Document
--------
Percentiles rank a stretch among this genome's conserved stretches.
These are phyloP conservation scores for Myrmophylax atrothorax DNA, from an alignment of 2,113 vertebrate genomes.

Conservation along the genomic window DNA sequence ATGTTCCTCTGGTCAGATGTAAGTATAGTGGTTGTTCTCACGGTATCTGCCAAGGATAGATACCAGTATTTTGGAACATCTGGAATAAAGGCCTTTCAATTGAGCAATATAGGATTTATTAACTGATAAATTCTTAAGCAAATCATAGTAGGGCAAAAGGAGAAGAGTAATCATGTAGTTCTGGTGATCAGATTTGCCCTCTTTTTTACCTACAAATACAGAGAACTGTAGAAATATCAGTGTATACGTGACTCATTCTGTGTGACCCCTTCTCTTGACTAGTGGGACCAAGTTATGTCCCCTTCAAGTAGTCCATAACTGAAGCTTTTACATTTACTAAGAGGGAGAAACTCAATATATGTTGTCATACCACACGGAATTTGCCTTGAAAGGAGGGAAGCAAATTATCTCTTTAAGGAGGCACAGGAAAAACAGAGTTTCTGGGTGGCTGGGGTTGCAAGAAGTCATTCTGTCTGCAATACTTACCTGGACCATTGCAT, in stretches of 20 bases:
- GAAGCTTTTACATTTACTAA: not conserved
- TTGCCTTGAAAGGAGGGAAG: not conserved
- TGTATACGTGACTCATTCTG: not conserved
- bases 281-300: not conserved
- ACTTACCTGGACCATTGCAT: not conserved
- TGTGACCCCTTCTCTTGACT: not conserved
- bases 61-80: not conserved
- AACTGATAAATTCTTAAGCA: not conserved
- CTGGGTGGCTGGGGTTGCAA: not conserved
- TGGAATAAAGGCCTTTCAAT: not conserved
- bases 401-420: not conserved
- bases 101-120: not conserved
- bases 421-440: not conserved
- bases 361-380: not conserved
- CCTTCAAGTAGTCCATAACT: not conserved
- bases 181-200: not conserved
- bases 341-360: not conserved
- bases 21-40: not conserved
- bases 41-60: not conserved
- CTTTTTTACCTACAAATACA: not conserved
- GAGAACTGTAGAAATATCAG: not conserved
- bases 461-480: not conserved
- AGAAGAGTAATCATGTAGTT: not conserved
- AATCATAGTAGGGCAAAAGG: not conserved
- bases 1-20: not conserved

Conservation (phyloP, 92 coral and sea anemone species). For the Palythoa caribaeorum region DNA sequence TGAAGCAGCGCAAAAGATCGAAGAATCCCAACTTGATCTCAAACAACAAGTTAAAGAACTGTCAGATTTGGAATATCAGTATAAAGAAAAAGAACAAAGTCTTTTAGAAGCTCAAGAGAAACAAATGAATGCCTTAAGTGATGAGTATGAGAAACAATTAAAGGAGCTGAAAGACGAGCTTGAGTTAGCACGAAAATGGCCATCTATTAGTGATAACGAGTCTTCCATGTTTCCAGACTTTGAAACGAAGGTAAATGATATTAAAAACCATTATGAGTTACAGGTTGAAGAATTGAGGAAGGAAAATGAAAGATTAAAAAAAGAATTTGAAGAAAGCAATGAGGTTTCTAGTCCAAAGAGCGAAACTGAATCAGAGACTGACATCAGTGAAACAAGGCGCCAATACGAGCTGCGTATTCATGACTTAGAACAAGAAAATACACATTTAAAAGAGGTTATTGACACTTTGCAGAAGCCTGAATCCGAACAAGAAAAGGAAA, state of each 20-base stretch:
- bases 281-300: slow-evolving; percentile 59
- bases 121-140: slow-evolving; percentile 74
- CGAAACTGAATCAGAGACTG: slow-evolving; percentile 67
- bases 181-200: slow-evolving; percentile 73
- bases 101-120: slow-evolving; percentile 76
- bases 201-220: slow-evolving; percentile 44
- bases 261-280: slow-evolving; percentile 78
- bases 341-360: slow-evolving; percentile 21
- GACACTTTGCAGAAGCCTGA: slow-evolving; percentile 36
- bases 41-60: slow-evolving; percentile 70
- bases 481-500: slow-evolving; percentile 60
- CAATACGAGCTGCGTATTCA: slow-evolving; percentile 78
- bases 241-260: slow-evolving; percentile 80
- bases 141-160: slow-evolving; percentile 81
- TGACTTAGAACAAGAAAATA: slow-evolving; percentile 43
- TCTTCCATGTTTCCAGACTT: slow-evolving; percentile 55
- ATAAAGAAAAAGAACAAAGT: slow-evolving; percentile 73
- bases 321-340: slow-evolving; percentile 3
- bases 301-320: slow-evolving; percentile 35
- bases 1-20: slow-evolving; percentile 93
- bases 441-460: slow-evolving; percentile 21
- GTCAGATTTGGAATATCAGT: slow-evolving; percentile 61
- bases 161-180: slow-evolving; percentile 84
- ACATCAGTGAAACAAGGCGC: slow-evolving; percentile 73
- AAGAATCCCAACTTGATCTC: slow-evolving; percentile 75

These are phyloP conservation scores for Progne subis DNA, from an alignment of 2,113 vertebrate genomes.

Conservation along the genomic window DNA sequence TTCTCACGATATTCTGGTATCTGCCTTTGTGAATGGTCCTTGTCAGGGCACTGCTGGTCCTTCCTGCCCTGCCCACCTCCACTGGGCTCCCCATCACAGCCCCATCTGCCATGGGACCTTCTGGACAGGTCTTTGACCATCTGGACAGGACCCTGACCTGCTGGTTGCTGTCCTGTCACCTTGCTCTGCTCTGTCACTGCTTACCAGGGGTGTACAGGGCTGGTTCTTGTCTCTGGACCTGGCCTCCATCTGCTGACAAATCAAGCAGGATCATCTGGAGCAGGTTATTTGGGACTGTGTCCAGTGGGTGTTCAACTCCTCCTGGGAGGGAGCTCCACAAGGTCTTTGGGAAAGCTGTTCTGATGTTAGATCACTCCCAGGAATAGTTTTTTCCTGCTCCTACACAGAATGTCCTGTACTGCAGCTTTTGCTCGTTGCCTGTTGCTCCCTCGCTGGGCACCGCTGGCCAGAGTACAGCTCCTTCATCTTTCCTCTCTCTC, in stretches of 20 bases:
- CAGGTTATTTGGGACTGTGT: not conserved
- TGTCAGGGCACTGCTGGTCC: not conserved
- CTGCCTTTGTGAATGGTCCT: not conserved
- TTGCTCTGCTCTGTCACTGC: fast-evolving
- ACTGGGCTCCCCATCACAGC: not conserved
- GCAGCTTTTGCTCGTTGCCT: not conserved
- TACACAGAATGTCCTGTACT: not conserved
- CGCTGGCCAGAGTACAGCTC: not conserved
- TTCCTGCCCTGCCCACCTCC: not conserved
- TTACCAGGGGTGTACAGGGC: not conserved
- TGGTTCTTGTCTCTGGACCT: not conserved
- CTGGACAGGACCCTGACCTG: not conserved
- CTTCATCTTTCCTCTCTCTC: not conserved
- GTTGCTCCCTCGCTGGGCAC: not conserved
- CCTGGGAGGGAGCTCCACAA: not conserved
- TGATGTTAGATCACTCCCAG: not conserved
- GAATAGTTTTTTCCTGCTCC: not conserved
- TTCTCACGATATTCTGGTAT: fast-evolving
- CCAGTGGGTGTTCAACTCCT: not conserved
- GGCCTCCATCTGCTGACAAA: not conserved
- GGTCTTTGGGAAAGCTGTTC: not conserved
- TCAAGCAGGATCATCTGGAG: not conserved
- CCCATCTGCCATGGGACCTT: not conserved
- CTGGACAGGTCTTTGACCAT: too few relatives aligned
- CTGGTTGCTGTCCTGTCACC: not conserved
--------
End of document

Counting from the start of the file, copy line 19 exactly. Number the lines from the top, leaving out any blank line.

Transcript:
- bases 181-200: not conserved